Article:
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'Mechanical malfunction' strikes new I-74 bridge

'Mechanical malfunction' strikes new I-74 bridge

Record-breaking weather events haven't been the only foes of Interstate 74 bridge construction.

Department of Transportation officials have been saying for more than a year that the real challenge will be the "uniquely designed" arches in the likeness of basket handles that will rise high above the Mississippi River. And their assessment was correct.

Workers have been toiling for more than a week on the large cables that must be attached to the 200-foot-tall blue towers that were erected just behind the arches on either side of the river. The cables are to be attached to the tower, then used to hold the arch segments in place and, ultimately, guide them into position as they meet over the river's channel.

Though the arches over the new westbound (Iowa-bound) span originally were scheduled to be completed this spring, the schedule has sustained multiple blows, due to the harsh winter and long, repeated spring flooding.

More recently, another problem arose: A winch that was being used to pull the critically needed cable to the top of the tower suddenly gave out.

"Last week we were installing the stays and there was a mechanical malfunction which caused the stay to fall," said Doug McDonald, construction engineer for the Iowa DOT.

No one was injured.

If something unusual happens during the day in the I-74 bridge construction zone, chances are good someone will see it. The bike path that runs parallel to the work on the river in Bettendorf is a popular place for the curious to observe progress. Among the onlookers Tuesday were a retired engineer and retired contractor.

A third man with an engineering background said he happened to be watching the work last week when he, "heard a loud snap, and the cable just swung down to vertical."

The DOT confirmed this week that the winch failure was the mechanical malfunction.

"Installing and connecting the (cable) stays and the pulley system is a difficult process and requires extreme precision, because the stays will be used to adjust the angle of the arch segments to ensure the correct fit," McDonald said. "... The process is very complicated, which is not surprising given the unique design of the bridge."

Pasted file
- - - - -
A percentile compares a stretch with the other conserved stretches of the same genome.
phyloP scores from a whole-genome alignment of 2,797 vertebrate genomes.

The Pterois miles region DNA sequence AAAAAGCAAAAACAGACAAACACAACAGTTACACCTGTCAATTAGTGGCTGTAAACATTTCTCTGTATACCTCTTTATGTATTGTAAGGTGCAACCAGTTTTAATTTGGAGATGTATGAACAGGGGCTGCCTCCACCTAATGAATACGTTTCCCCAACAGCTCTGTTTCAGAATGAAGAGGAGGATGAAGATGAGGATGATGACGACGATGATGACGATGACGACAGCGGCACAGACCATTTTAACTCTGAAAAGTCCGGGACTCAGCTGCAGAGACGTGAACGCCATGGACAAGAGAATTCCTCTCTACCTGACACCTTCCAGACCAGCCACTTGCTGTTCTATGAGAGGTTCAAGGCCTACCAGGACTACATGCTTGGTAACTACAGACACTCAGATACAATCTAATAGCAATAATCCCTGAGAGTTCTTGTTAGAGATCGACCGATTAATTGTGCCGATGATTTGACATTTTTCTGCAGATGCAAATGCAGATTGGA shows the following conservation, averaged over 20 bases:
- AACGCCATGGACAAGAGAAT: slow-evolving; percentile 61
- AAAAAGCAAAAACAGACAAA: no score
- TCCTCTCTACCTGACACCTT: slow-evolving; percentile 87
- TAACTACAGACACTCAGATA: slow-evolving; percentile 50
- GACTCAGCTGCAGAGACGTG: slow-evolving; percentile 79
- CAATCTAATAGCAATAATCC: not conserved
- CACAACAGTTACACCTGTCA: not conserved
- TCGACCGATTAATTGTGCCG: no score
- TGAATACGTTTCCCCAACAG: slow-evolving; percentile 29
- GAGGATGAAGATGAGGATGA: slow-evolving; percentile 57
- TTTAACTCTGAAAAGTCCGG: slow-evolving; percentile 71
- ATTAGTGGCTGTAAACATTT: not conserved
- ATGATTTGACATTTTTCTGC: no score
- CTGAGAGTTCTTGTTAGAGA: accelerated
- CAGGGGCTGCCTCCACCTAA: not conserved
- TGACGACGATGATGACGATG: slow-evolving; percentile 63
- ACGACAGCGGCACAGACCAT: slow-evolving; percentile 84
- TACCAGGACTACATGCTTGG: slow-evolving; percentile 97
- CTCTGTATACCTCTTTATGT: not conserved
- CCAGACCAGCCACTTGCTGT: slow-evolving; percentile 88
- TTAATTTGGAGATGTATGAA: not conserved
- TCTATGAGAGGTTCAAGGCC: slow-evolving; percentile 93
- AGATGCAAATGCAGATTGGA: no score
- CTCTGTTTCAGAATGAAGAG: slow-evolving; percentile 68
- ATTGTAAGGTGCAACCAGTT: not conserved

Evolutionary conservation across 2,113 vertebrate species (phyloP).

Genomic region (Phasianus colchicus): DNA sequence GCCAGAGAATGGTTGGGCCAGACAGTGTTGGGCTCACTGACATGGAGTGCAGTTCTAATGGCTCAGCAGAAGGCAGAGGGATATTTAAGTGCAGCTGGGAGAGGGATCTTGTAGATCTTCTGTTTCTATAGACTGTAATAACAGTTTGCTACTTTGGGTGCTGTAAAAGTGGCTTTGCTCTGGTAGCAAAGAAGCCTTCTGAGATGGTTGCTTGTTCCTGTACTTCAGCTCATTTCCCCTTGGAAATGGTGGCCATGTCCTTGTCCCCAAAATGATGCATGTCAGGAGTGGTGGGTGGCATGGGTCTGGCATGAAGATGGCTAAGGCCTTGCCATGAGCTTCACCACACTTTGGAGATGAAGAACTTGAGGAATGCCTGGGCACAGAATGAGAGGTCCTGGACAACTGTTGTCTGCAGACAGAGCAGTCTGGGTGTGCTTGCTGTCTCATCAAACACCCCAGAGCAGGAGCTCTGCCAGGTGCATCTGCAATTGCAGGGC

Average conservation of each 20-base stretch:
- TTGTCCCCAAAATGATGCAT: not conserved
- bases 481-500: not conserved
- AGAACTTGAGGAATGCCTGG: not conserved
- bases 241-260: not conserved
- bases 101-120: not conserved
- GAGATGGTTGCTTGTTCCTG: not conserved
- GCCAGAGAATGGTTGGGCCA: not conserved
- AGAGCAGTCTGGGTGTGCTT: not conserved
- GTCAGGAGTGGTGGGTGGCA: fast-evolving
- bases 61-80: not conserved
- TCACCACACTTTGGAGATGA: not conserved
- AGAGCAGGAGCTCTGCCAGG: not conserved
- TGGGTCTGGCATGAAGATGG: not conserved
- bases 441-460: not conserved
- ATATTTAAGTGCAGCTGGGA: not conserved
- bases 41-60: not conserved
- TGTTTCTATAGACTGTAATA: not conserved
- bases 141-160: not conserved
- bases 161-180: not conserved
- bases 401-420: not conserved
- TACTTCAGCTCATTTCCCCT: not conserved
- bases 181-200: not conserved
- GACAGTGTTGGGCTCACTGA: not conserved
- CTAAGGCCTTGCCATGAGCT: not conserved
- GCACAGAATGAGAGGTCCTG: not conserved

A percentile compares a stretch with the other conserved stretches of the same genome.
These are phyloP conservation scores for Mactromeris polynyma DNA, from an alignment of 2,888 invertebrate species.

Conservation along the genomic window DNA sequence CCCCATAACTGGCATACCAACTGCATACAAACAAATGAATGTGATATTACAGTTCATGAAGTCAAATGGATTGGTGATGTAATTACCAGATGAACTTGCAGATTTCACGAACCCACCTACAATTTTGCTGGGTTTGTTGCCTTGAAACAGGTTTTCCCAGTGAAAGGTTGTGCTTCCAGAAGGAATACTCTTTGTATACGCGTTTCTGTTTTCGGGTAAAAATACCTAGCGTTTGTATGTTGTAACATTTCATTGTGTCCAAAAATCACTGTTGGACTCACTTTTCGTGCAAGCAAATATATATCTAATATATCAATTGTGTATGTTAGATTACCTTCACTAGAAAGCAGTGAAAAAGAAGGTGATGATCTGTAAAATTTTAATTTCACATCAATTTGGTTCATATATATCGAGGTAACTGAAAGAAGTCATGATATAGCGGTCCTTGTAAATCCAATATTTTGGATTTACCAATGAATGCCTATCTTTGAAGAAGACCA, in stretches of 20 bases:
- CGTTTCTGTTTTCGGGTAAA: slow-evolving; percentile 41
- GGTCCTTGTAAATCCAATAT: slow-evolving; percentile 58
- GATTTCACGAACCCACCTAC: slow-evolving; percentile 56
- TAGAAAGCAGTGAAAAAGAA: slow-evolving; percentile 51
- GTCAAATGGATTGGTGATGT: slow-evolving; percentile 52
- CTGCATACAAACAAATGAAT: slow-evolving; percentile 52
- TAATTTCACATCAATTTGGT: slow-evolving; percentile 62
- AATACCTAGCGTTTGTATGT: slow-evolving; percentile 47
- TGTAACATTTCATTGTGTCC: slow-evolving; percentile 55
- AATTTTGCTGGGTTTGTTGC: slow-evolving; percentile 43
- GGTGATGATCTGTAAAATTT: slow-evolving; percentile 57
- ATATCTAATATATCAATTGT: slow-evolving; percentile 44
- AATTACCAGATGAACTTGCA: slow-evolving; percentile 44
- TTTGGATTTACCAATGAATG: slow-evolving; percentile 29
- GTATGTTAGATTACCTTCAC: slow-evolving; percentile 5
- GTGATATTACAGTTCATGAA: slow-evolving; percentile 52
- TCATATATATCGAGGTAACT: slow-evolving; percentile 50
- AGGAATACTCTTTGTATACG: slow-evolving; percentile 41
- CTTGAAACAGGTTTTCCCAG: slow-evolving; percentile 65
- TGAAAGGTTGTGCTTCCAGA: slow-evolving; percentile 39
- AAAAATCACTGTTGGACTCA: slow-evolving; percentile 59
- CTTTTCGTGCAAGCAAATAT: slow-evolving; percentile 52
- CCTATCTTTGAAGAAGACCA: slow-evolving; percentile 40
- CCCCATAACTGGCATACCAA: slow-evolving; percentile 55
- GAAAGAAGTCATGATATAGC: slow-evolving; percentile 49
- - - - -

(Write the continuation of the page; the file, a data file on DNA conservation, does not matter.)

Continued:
An internet search for U.S. bridges with the basket-handle feature produced multiple examples of the design, including a bridge in Minneapolis (Lowry Avenue). That bridge was built by Lunda Construction, which is the main contractor for the I-74 bridge, and it also crosses the Mississippi River.

Recent projections by the DOT have the westbound span opening in the first half of 2020, rather than this fall as originally planned. Raising of the arch segments is expected to advance more rapidly when the cable stays are in place.

The completed arches will each contain 30 segments.

"Ten segments have been erected and, once the cable stays are installed, we will continue to erect the next segments on both sides of the channel," McDonald said. "When the arch is complete, we will have a more accurate picture of the schedule."

The completed arches must be in place before the roadway between them can be built and its surface poured.

The tedious nature of the work was clear to those observing the cable-raising efforts Tuesday. For more than an hour, at least a dozen workers on barges and waiting atop the blue towers could do nothing but watch. The cable was raised so slowly, the movement was nearly imperceptible.

Some onlookers took turns sharing binoculars to discern whether the cable was moving.


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